Yes, drugs for the poor - and patents as well
22 February 2001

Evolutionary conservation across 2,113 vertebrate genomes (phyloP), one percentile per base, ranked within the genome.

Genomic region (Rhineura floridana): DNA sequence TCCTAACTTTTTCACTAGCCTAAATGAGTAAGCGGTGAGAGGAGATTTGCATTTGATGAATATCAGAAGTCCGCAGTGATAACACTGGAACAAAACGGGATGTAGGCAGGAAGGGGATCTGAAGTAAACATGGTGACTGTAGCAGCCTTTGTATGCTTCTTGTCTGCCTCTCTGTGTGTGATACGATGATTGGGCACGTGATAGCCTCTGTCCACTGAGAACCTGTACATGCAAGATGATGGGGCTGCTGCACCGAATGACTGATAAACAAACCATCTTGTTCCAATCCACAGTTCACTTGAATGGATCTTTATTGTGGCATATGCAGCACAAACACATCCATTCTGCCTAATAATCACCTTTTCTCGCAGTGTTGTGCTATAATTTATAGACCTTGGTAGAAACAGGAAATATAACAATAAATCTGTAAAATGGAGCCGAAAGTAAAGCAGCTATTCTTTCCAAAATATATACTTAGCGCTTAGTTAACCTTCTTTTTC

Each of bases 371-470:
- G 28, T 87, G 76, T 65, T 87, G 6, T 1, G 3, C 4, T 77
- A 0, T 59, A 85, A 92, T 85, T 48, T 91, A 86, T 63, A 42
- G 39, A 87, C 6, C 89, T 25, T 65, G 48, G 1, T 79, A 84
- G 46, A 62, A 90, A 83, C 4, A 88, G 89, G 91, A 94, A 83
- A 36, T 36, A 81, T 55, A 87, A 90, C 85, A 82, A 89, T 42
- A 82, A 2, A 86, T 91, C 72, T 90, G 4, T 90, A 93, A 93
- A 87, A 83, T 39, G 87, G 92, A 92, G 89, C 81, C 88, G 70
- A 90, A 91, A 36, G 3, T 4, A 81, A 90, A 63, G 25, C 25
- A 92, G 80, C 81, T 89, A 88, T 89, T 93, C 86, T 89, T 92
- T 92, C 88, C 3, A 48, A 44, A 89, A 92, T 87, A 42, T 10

This article first appeared in the International Herald Tribune Geneva - Every year malaria, tuberculosis and AIDS kill around 6 million people, almost all of them in the developing world. These premature deaths are a reproach to us all. They are also a huge blow to countries' hopes for development. Urgently, more needs to be done to save the lives of millions of poor people. Part of the problem is poor countries' lack of access to drugs. The poor cannot afford expensive medicines. Keeping an AIDS patient alive for a year can cost up to $15,000 - 24 times the average annual income in Zimbabwe, where one in four adults is HIV-positive. Critics of the World Trade Organization say its agreement on Trade-Related Aspects of Intellectual Property Rights (TRIPS) makes matters worse. They argue that by requiring developing countries to enforce pharmaceutical patents, the agreement enables drug companies to charge exorbitant prices that the poor cannot afford. Clearly, we need to find new ways of improving access to existing drugs in developing countries. But we also need to give pharmaceutical companies an incentive to develop new drugs. Industry puts the average cost of developing a new drug at around $500 million. Were it not for a patent system that rewards companies for risking millions on research, anti-AIDS drugs would not exist. That is why the TRIPS agreement tries to strike a healthy balance between the short-term need to make vital drugs available to those who need them and the long-term, equally vital need to encourage research into new drugs. To reward research, the agreement protects patents for 20 years (although, since it usually takes years to test and approve new drugs, a patent's effective life is much shorter). To improve access to drugs, it imposes some conditions and allows certain restrictions on patent rights. For one thing, patent holders have to disclose their invention. This allows others to use information about a patented drug to research new drugs during the patent's life, and ensures that it is truly in the public domain once the patent expires. Second, if a patent holder refuses to license a patented drug on reasonable commercial terms, a government is allowed to license it to other companies or use it itself without the patent holder's authorization, so long as adequate compensation is paid. Third, as a recent WTO panel has concluded, governments can facilitate the "early working" of patented pharmaceuticals by generic competitors. Fourth, if governments authorize parallel imports of a patented drug from countries where it is sold more cheaply, this cannot be challenged at the WTO. Developing countries have generally had to enforce the TRIPS agreement since Jan. 1, 2000, when a five-year transition period ended, but those which do not already provide patent protection for pharmaceuticals have until 2005 to introduce it. The transition period for least-developed countries ends in 2006 (with the possibility of an extension). But most developing and least-developed countries already grant patent protection for pharmaceuticals. For them, the real significance of the TRIPS agreement may be less the requirement to protect new drugs and more the explicit enshrining in international law of the flexibility I have described. One promising idea is differential pricing; pharmaceutical companies would charge less for drugs in poor countries than in rich ones. This is consistent with the TRIPS agreement and is backed by, among others, the World Health Organization, the European Commission, Médecins sans Frontières and some industrialists. It is already starting to happen. The WTO and WHO secretariats are organizing a workshop to explore how it could become more widespread. Important issues are how to prevent low-priced drugs from leaking back from poor countries to rich ones and how to convince rich-country consumers and taxpayers of the fairness of lower prices in poor countries. Of the 300-odd drugs deemed essential by the WHO for basic health care in developing countries, fewer than 20 are under patent protection anywhere. There are no effective treatments for some ills that affect people in poor countries only, because developing them is not commercially viable. Only 10 percent of global research funds target diseases that affect the poorest 90 percent of the world's population. Donors urgently need to stump up funds to finance research, for instance, into vaccines against malaria and AIDS. Funds are also needed to ensure that companies have a credible market for new drugs and vaccines that they develop for such diseases, as well as to help pay for existing essential drugs, insecticides and anti-malaria bed nets. Nor should providing the basics, such as clean water, good sanitation, better nutrition and more condom use, be neglected. Lower tariffs and taxes and more efficient distribution channels are also important. Most of this is outside the WTO's remit. But by promoting free trade we can make a difference. Openness is essential for economic growth, which can help pay for better health care and sanitation. The writer is director-general of the World Trade Organization. He contributed this comment to the International Herald Tribune.